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August 1, 2011 | by  | in Features |
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Karma Will Serve Them Right

As human beings, justice as we know it is built around the idea of conditionality. We do something and we expect something in return. We do well, we expect rewards.

We act badly, we expect punishment. If somebody avoids these conditions, we resent them and believe it to be unfair and an injustice—for there is no such thing as a free lunch, right?

I once heard a saying, “Expecting the world to treat you fairly because you are a good person is a little like expecting a bull not to attack you because you are a vegetarian.” Now, I admit I eat a lot of meat, but I bet a wild pig in the savannah doesn’t consider whether it is fair that a lion eats it because that fat cat is further up the food chain. Nor do I think the plant meditates about the just or unjust implications when your nose rejects the pollen it is trying to use to reproduce in those schnoz hairs. In fact, justice or a lack of it seems only to be understood by people, our superior intelligence rendering it a distinctly human concept. However, if there is so much manmade injustice in the world—corruption, war crimes, inequality based upon race and sexual orientation and wealth—is there a way in which justice can truly ever be served?

I think there is, and if you give me but five minutes of your precious procrastinating time, I will tell you. I am a new believer in God. No, this is not the time for me to tell you my story on how I got “saved”, nor is it my goal to try to “convert” you. However it is relevant to know I came to know God less than three months ago, previously considering myself to be a strong atheist who held all the questions that would stump theologians and disprove Christianity. Half of the student population may have stopped reading this the moment I confessed to being a Christian, so thank you to those who give my words justice by reading them.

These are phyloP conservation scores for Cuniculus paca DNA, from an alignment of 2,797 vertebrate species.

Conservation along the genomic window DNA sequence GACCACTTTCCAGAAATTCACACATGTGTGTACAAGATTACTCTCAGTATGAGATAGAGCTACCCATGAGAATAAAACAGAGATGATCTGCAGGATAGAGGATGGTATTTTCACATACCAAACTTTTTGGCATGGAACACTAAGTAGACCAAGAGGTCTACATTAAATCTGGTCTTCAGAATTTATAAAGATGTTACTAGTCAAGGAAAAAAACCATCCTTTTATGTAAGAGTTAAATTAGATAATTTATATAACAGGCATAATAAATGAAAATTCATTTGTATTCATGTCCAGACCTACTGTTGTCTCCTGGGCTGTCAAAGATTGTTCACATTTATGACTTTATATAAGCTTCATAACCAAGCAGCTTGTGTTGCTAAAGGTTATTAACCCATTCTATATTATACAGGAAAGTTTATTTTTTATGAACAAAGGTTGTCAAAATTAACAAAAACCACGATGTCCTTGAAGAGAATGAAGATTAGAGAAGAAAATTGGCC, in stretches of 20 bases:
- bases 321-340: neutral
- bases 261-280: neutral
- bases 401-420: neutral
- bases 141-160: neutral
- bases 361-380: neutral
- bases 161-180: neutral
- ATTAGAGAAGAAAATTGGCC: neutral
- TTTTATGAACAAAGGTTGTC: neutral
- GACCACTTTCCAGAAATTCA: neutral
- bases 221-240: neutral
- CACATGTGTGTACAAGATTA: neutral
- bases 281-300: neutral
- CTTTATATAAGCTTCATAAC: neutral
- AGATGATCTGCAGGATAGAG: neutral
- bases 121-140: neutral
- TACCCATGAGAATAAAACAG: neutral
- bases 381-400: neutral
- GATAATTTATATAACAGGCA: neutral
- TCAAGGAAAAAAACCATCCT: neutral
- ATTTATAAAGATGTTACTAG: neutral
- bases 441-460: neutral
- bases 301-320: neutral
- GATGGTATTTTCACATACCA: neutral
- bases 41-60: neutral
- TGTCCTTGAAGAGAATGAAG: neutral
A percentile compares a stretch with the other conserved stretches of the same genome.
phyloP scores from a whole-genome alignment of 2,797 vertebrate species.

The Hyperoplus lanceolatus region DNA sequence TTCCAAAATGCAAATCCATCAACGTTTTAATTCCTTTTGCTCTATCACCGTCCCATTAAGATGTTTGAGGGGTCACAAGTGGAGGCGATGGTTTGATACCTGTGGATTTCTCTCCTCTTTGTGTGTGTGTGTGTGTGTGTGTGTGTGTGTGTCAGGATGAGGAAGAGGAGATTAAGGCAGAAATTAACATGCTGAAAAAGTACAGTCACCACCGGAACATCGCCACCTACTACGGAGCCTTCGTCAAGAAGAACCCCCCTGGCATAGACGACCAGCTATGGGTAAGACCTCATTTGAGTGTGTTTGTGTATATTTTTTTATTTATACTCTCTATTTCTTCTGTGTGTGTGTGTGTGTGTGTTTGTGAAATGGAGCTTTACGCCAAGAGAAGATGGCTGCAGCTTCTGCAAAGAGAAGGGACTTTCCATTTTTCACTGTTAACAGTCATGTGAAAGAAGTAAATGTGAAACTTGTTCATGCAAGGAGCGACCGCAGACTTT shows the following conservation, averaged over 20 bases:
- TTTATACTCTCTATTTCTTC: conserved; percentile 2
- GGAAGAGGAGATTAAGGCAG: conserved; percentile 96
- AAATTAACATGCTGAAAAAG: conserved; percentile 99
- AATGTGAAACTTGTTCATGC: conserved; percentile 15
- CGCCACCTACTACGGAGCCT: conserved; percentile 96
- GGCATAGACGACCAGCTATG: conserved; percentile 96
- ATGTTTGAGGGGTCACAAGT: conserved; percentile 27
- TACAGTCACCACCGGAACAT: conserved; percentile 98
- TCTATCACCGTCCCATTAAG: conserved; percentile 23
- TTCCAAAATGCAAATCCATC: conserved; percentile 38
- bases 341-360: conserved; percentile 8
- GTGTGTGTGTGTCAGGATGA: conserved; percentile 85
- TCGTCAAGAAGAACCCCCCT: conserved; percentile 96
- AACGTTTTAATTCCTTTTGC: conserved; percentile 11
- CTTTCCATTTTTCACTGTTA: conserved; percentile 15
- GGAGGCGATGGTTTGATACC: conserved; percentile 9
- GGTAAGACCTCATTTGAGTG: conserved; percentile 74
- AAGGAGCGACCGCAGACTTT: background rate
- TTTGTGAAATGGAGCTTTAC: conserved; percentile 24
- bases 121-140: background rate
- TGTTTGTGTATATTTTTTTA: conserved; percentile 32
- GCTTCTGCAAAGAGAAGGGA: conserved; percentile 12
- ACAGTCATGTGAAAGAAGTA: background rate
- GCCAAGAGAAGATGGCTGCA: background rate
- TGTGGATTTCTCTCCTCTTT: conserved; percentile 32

In coming to faith, I was faced with some of the biggest questions humans will ever have to ponder: Was Jesus a real guy who performed miracles? Where is the compelling evidence for that? Will my perception of reality be altered if I do believe? And perhaps most personally threatening, why should all this religion stuff affect me? If I am a rational person who likes to delve into science and history and base my beliefs upon solid facts, why should I give the time of day to something that looks supernatural and irrational? Or why should I have to pick one religion when so many people seem satisfied with taking a bit of every spiritual belief and chucking them together without boxing themselves into a rigid category?

This idea of justice through conditionality (good works = reward/evil works = punishment) is one that sits well with us animals who possess the gift of morality. And that seems to me to be precisely why Christianity causes us such discomfort, such disdain. In reformed Christianity, you or I do not receive worth through the actions we take. Instead, we are justified by believing in the actions Jesus Christ took. This concept within Christianity is important to grasp as it is different from the modern-day, media-hyperbolised view that Christianity is, in essence, corrupt or all about the money or anything else negative that I always assumed in my stance as a media-influenced atheist.

What I am first and foremost hoping you are questioning is this idea of justice in Christianity. If we are living as humans in the prison of conditionality, how does Christianity affect us? In order to answer that, I’m going to give you a word-economical run down of the need-to-knows of Christianity. Here is the essence of it. If you cannot be certain of how the universe and everything came to be (which nobody’s belief can account for 100 per cent accurately, including mine), then you should accept that there is a possibility, however small in your mind, that God created this universe. If He did that entirely unsurpassable action, He is capable of doing anything supernatural, from raising Christ from the dead to creating us in His own image. In believing this, we are said to have been first created perfect and holy like God. In His delight to give us good things, He gave us free will, which we used to satisfy our own selfish pleasures and began to sin. When we sinned first (as Adam and Eve in the Garden of Eden), we fell from the image of perfection that God had made us in, so we became separated from him and were cast out from the garden.